I am totally fascinated by the Iredale, and have been since I first heard about it several years ago, before moving up here. Even though it doesn’t have a dramatic history, and isn’t a victim of the “graveyard of the Pacific,” the Columbia River bar, it is still compelling.
So, I got out of work early today, grabbed the significant other and the dog, and off we went to go check it out and take some photos. I went into Fort Stevens Park the way I usually do, by way of the entrance nearest the Hammond Marina, and found that the road to the shipwreck is still blocked – as it has been since the storm. Totally forgetting about the other entrance to the park across from the KOA, I drove to Lot A, figuring we could walk to the Iredale on the beach.
We climbed the hill overlooking the beach, and way, way off in the distance I could see the Iredale’s prow sticking out of the sand. We looked at each other, sighed, and walked down the steep hill to the sand, which was littered with huge chunks of driftwood that had been tossed up by the big storm.
The driftwood lay at the bottom of the small bluff that runs along the edge of the beach. It was obvious that the tide during the storm had run exceedingly high, all the way to the bluff, and had eaten away a good chunk of it. It appeared that the sand level on the beach had dropped by five or six feet.
We started walking closer to the water, where the damage was less obvious. The Iredale seemed a light year away. But the dog was having a grand old time just loping along, and my partner in crime, who was not raised near the ocean, was having fun doing a little shell-collecting and enjoying the sea air and walk.
Way up on the beach we saw a very strange little critter, not familiar to my East Coast eyes. It was about the size and shape of a walnut, i.e. a rounded oval carapace, with the head at a narrow end. But it was grey, and it had six legs, but no claws. I know that butterfly or umbrella crabs washed up dead after the storm, but this didn't look like photos of either one of those, and it was very much alive.
It reminded me a bit of a horseshoe crab, minus the tail, but the shell was more fragile than that of a horseshoe crab. It seemed to be stranded, whatever it was, so I took it down near the waterline. Once there, it started to happily dig itself in. If anyone knows what it is, I'd sure like to know.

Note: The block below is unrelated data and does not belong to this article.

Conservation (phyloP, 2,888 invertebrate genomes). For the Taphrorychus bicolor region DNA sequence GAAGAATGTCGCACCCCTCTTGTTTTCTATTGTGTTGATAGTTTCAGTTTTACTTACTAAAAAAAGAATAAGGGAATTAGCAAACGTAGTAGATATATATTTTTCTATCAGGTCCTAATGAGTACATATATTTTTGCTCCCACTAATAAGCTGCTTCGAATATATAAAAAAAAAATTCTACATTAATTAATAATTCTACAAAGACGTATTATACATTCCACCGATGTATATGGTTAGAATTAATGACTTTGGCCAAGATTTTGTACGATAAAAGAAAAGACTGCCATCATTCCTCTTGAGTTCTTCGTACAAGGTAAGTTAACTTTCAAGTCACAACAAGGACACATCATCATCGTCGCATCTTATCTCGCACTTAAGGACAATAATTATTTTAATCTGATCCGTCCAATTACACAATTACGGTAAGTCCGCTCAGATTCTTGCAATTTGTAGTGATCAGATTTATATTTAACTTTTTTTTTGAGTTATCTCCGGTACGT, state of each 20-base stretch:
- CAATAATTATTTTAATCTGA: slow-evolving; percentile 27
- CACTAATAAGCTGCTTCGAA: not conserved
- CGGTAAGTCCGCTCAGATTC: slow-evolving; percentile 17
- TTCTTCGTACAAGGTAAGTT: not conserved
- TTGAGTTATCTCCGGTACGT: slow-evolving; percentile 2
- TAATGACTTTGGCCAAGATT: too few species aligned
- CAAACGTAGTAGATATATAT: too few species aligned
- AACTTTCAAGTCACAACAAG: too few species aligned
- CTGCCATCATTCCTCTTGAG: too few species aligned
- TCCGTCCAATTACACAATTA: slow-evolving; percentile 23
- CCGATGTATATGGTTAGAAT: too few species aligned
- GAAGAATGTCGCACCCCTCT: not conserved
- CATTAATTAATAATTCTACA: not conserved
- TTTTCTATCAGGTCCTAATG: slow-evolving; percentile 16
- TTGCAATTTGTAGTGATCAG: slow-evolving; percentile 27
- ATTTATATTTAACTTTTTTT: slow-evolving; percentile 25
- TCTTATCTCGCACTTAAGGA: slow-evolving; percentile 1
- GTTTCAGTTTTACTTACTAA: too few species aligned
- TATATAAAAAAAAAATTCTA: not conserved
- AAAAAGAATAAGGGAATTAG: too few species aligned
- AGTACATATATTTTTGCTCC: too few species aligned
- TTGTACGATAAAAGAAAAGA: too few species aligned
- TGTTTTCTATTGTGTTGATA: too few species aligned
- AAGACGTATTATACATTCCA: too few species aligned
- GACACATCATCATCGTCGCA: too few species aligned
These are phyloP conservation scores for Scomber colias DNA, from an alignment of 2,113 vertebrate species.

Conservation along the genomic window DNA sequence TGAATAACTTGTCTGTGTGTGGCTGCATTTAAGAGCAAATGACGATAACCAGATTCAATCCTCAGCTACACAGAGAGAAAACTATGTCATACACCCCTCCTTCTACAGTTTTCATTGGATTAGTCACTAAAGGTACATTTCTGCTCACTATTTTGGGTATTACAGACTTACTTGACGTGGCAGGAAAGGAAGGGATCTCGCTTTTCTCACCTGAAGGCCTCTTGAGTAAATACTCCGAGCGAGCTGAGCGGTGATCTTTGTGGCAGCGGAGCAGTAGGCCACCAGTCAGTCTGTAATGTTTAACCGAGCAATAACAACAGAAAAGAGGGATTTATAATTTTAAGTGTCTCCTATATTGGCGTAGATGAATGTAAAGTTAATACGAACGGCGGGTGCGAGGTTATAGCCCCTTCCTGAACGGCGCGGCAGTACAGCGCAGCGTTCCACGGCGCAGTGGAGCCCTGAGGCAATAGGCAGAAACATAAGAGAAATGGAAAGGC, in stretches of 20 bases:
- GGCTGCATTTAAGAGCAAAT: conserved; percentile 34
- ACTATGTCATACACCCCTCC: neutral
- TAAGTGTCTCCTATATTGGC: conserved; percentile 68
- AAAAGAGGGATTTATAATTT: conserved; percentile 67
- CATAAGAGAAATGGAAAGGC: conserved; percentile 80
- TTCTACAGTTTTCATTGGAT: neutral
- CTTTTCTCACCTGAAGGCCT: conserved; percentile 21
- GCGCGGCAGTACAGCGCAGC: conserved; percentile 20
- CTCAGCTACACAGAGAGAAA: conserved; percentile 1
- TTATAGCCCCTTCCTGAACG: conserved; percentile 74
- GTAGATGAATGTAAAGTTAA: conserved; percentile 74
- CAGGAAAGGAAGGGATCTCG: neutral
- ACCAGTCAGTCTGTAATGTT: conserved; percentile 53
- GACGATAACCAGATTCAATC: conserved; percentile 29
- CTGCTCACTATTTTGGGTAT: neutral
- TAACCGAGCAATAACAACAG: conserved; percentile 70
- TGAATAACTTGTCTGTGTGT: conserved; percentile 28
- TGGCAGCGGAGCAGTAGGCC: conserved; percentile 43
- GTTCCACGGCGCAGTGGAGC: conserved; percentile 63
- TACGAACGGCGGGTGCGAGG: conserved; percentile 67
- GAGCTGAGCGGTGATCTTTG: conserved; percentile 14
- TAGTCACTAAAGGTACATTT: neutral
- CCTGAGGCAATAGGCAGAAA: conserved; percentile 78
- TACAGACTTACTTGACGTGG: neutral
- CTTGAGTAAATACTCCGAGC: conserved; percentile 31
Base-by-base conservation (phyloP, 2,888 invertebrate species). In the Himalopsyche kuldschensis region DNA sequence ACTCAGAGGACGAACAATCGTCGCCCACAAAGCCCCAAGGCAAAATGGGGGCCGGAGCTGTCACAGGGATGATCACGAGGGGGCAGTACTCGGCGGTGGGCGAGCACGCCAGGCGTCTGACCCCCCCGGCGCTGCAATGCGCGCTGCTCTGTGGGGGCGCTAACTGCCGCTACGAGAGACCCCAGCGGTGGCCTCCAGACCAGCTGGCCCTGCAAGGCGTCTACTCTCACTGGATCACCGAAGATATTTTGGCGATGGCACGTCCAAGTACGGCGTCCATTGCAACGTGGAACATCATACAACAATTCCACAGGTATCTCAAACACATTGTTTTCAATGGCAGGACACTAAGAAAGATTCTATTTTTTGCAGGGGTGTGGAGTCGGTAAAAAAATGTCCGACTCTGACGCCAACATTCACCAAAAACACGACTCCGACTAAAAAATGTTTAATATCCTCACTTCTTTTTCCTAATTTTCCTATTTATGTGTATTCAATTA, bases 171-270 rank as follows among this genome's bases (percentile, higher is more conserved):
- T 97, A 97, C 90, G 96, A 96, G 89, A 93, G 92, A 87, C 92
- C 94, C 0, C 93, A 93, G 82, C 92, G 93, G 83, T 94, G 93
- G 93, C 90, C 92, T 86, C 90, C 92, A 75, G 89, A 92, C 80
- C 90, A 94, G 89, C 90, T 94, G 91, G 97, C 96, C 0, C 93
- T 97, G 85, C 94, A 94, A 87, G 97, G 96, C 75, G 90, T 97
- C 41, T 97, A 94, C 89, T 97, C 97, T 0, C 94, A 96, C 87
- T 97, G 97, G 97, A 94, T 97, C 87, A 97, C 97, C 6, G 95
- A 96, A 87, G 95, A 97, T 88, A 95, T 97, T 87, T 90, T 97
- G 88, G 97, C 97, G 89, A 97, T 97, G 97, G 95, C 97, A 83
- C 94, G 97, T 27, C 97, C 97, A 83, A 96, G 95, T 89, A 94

Once we finally got to the Iredale, I was surprised at how much more was showing, but it certainly did prove that the sand level on the beach truly had dropped at least five feet. Now you can see the whole outline of the ship, two mast heads, and even one of the masts, which has broken off and is lying on the sand on the ocean side of the wreck.
One of the guys who was there said that this much of the Iredale has not been visible for at least ten years. Some of the ship’s original wood is still attached, strangely enough. A guy who climbed on top of the bow said there’s about an inch of cement up there, as well as some old wood. And now you can actually make out the shape of the rudder, too.
On the long trudge back, we walked closer to the bluff, and that’s where you can really see the damage from the storm, aside from the obvious chunks of driftwood stumps, loose limbs, and even whole trees, minus limbs. What was really depressing was all the crab carapaces. Hundreds of small crabs were killed in the storm just in that stretch of beach. I can’t help but wonder how many thousands must have been killed along the North Coast.
We also noticed the corpse of a sea lion, which we hadn’t noticed on the walk the other way. The entire skull was showing, but otherwise it was mainly intact. I imagine, by the fact that it had decomposed to that point, that it was a victim of the storm, too.
Just as we (finally) got back to the steep sandy walk up the bluff to go back towards the car, we noticed one more thing we didn’t see on the walk out … someone had built a little hut out of driftwood near the base of the trail.
Click here to see Elleda's photography at the Astoria Photografpix web site